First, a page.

Book Review: Karen
actually, it’s more like a letter
Dear Mrs. Killlea,
In the spring of last year, somebody told me about your memoir, Karen. I thought you might enjoy hearing that you’re still selling books via word of mouth 60 years after you originally published it, and 31 years after your death.
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I read a couple of chapters while on a trip somewhere. I can’t remember where I was going, which is surprising considering how little I’ve traveled over the past couple of years. When I got back home, I unpacked the book, placed it on my nightstand, and promptly didn’t touch it again for over a year.
Part of the reason for my lack of enthusiasm was the subject matter. The book is about your daughter Karen who developed cerebral palsy at birth, which is also true of my daughter Em. You’d think that would make the book quite relevant to me. But it hit too close to home for me, even though our daughters’ situations are a bit different.
Karen was born three-months premature, while Em was born on her exact due date. Karen developed spastic cerebral palsy, whereas Em has dystonic cerebral palsy. In other words, Karen’s muscles were flexed almost constantly, making her quite rigid most of the time, and Em’s are mostly limp but will over-flex when they move, which often happens involuntarily.
The opening of your book is heart-wrenching.
You write about how you visited over 20 different doctors to get additional opinions on Karen’s condition. Your steadfast belief that she wasn’t “retarded” (a word usage that’s widely frowned upon these days, thankfully), despite countless experts telling you otherwise, is remarkable.
I said an audible “wow” to myself when I read what one of those doctors said to you:
“I suggest you take out a good-size insurance policy so that she will always be provided for. Then take your child to an institution and leave her and forget you ever had her.”
I know you were very religious, so I’m sorry for writing this, but holy shit. How could someone, whose profession is ostensibly all about helping people, say something so harsh? I’m 99% sure that’s where I stopped reading last year.
The other reason why I couldn’t get into your book, and why I contemplated not finishing it more than once after I picked it back up, is because it’s just not written very well.
Sure, part of it is probably because the English language evolves and has undoubtedly changed since 1952. But great storytelling is still great storytelling and your skills were lacking in that department. Sorry. There was so much drama in your life, but instead, it often felt like reading a series of “and then”, “and then”, “and then” that droned on for far too many pages.
There was the part at the end when you saw Karen write for the first time. You could’ve held your readers in suspense, and made them want to keep turning the pages to try to find out what happens next. To be fair, you attempted to do it, but you gave away the goods too soon.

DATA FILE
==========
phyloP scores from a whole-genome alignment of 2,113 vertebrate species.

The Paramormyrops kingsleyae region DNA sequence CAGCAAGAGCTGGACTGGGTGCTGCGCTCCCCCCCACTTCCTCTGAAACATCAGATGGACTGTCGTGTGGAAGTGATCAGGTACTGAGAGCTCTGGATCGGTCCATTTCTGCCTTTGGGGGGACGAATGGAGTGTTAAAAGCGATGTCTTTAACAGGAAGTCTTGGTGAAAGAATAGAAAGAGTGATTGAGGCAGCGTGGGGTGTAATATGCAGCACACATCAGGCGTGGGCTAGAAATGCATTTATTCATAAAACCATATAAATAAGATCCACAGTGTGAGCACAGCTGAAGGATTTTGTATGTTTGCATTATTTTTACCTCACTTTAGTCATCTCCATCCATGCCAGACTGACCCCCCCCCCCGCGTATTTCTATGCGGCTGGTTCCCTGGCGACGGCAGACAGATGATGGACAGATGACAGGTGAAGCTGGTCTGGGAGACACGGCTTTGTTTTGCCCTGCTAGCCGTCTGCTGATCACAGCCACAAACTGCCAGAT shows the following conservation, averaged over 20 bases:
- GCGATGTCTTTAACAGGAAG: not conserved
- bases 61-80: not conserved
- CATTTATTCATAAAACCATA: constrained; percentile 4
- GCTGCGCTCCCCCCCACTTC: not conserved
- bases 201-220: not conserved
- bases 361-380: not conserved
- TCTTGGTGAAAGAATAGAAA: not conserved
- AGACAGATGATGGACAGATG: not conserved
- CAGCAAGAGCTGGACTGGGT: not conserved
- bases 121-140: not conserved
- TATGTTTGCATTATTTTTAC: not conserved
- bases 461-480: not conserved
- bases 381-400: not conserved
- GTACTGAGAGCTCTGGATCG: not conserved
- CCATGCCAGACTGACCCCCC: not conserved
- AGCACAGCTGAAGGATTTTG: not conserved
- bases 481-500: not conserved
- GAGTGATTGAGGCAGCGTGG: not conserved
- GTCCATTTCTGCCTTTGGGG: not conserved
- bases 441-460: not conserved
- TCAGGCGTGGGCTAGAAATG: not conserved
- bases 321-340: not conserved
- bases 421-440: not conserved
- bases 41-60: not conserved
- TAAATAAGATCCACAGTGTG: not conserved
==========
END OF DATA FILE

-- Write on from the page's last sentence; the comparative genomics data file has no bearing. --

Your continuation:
Karen wasn’t your only child and I’m sure you felt it critical to tell your readers all about each and every one of them, in detail. I mean, I get it. You cherished all of your kids. But you could’ve cut out so much and the book would’ve still had the same overall impact.
The details I really wanted were sorely lacking. You only briefly touched on how you founded the Cerebral Palsy Association of Westchester County. Then, later on, you were suddenly a co-founder of The National United Cerebral Palsy Foundation. Yet, as far as I can recall, there was no story about how that came to be.
After finishing your book, I know way more about the one time you bought a Christmas tree that was too tall for your living room than how you formed a national organization that still exists today, 73 years after you co-founded it. I know the title of the book is Karen, so the vast majority of it should be about her struggles and triumphs. But you helped start a movement that endures today precisely because of Karen’s disability. Maybe you should’ve written a bit more about that.
But who am I to be overly critical? Your book has sold over 2 million copies—a feat nearly every other author who has ever existed could only dream about. And you’ve impacted myriad more lives than that. There’s a line I could draw directly from the words you penned all those decades ago to the medical services and benefits my daughter is eligible for now. Scientific studies and facts and figures can only do so much to sway public opinion. Stories, even average-written ones, are what move people—and laws—to change.
As I sat down to write this letter, I searched online for some information about Karen. I’m not going to spend time explaining what searching online means to you. Let’s just say that it’s a very quick way to look up stuff about basically anything you can imagine. Anyway, I wanted to know more about Karen’s life after your book was published. I even thought there was a chance she could still be alive.
I learned how she lived a quiet life mostly out of the spotlight, other than meeting with Pope Paul VI twice. But most importantly, from my perspective as a father to a daughter with cerebral palsy, she was able to live an independent life as an adult. This gives me hope—and I know that you know how important hope is.
As I scanned down the page, I read that Karen died at the age of 80 on October 30, 2020—nearly two years ago now on the same day as my birthday. And I felt another line—the one that goes from you sitting in your quiet home writing your words, to me sitting at my home writing mine. Thank you for writing yours.
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